Book Reviews -- By: Anonymous
FM 24:3 (Summer 2007) p. 66
Proverbs, by Tremper Longman III. Baker Commentary on the Old Testament Wisdom and Psalms. Grand Rapids, MI: Baker Academic, 2006. Pp. 608.
Tremper Longman’s commentary on the Proverbs is the second volume published in this Baker series (Richard Hess’s Song of Songs appeared in 2005; John Goldingay’s Psalms I more recently), for which Longman also serves as editor. His earlier works on Ecclesiastes and Song of Songs (NICOT, Grand Rapids, MI: Eerdmans, 1998/2001) attest to his skill in the wisdom literature of the Old Testament.
This series aims its observations toward pastors and seminarians, but this commentary provides a quick check of an interpretation for the professor and a readable guide for the layman as well. The focus of the series is the message of the book itself, with less attention given to introductory and critical matters. That being said, however, the introduction to this volume does cover over sixty pages. To its expected observations-author, date, place in the canon, wisdom’s style, structure of the book—Longman adds discussions of ANE wisdom (43-56), of reading the book in the light of the other OT wisdom books and the NT (61-69), and of the theology of the book (72-87). These sections provide a good overview with usually enough bibliography to begin to engage the discussion. One might have wanted more direction regarding works on the theology of Proverbs, especially on Israel’s concept of the afterlife, and regarding special hermeneutical issues related to wisdom generally.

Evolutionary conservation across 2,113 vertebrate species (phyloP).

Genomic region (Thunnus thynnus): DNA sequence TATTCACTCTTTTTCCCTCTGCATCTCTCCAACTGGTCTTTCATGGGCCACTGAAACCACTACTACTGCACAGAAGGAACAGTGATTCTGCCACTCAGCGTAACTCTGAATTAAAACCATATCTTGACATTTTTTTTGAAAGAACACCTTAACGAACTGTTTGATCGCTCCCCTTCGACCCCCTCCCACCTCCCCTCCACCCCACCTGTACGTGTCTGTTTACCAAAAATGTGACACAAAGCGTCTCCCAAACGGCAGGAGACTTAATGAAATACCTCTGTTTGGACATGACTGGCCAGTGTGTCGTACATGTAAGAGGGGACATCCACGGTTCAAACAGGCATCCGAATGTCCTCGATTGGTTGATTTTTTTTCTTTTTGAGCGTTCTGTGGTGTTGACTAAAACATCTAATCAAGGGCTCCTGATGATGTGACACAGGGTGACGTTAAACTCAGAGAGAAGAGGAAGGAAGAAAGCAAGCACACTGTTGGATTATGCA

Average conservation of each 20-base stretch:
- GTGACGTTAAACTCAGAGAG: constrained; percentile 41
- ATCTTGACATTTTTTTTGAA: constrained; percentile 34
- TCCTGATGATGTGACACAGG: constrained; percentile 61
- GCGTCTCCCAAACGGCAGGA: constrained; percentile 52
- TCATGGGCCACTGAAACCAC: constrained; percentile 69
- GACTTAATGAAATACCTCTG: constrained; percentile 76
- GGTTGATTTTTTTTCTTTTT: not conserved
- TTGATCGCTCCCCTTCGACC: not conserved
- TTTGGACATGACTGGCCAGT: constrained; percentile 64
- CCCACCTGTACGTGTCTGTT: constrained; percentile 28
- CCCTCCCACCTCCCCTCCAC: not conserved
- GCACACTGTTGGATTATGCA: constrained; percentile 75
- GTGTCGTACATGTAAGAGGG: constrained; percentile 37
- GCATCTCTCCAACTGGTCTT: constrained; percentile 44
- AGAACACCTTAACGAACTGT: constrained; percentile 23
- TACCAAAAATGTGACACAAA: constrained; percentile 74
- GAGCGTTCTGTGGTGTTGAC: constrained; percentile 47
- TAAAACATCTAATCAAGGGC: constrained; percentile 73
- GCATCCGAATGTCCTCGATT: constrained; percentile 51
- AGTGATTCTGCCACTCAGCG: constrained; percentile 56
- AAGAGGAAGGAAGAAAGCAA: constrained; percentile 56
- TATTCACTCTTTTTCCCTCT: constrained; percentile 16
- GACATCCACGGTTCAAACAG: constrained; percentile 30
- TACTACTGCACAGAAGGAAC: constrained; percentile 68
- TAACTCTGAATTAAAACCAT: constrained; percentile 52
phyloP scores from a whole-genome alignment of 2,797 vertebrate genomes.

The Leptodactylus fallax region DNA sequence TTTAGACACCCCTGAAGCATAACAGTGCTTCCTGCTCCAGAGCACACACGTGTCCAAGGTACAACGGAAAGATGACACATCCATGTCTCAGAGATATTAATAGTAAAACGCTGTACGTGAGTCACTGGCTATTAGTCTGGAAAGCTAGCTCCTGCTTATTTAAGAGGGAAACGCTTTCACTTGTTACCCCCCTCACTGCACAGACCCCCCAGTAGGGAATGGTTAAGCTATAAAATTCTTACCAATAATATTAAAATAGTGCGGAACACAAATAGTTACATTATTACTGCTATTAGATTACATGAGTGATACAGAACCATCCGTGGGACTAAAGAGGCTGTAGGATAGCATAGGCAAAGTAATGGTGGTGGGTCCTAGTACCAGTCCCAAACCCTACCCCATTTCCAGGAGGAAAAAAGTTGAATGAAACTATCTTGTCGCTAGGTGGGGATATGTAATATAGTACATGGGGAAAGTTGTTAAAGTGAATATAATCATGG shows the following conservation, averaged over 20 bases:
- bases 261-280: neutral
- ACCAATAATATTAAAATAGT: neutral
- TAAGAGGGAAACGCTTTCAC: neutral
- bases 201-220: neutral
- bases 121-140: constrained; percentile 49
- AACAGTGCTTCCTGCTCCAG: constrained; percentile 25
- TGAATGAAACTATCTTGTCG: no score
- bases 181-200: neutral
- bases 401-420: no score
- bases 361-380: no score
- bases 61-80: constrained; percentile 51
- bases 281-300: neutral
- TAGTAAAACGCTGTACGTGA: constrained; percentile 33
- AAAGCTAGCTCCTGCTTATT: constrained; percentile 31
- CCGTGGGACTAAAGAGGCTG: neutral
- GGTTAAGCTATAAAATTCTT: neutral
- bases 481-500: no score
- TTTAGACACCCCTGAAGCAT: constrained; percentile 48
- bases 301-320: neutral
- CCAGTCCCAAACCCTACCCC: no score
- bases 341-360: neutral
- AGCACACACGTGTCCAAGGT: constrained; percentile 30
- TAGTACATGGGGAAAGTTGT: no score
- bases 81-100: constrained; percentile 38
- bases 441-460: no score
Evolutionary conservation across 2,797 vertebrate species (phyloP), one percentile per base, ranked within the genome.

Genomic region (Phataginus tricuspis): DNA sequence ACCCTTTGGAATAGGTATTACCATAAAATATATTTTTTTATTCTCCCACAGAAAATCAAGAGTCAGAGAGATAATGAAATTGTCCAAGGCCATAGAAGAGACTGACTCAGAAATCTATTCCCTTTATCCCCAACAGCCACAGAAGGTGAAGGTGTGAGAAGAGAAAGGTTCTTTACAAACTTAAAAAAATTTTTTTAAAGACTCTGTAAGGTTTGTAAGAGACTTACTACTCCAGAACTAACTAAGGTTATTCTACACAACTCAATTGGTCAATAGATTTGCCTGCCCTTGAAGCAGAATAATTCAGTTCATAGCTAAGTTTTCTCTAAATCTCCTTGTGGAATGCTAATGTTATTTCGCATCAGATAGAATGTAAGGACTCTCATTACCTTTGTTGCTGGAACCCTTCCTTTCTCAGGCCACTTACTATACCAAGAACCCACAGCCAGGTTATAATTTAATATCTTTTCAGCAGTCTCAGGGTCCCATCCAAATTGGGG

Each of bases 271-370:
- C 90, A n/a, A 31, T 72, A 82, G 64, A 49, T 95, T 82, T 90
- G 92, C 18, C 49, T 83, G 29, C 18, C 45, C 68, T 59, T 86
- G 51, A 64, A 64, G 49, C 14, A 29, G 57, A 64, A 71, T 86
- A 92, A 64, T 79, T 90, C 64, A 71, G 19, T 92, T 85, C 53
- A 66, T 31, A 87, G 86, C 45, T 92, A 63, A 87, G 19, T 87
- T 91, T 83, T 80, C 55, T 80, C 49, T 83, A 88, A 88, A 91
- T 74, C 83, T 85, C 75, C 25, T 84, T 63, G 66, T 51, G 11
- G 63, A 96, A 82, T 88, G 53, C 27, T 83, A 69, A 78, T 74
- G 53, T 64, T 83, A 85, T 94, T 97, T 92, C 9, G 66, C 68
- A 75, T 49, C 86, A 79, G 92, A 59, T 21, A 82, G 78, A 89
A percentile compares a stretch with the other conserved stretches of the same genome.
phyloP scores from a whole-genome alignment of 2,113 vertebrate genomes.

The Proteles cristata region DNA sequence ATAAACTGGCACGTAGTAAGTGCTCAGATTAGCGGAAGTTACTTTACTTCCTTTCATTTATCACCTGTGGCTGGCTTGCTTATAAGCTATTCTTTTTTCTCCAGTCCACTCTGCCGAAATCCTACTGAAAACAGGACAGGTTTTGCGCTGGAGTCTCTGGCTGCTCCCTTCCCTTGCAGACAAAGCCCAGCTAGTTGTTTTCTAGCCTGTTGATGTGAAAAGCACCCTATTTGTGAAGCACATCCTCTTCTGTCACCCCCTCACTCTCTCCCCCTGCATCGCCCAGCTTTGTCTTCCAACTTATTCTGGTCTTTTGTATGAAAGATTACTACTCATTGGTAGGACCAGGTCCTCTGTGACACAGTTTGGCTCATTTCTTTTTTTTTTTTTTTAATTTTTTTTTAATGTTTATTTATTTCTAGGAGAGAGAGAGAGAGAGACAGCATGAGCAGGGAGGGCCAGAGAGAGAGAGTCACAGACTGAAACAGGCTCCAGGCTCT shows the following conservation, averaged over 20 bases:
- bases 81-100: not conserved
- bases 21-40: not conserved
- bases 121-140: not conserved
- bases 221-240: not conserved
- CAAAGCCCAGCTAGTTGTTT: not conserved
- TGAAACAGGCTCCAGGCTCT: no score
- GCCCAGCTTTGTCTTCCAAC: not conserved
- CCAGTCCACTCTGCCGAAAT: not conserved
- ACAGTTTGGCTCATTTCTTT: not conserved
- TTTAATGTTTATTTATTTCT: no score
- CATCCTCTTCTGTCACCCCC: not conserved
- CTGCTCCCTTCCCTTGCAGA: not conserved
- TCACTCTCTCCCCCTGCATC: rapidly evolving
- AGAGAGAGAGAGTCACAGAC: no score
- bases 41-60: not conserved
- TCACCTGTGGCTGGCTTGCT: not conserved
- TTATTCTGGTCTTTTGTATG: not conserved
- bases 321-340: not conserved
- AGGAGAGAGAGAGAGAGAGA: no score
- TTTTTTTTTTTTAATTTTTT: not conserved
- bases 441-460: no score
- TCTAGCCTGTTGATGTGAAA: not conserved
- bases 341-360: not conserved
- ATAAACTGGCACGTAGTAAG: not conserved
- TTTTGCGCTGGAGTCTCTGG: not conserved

In the commentary proper, Longman provides his own translation. It is purposefully literal and is supplemented with abundant textual notes. An “Interpretation” section takes up the meaning of the verse, usually setting it within the larger context of similar proverbs and citing parallels with other ANE literature where appropriate (e.g., proverbs in 22:17-24:22 often show similarities with Egyptian wisdom). When discussing the paragraph proverbs of chapters 1-9, Longman also adds a section of “Theological Implications,” summarizing the section’s teaching and presenting its overall theology.
There is a temptation when working with Proverbs to allow comments to trail off as the volume progresses by citing previous discussions. Longman’s treatment of later verses tends to be shorter, but the reader will not feel cheated; each discussion is full enough to get the sense of the verse and something of the larger topic in Proverbs. One is not often forced to hop about.
Longman rounds out the work with an appendix that summarizes alphabetically the topics ...
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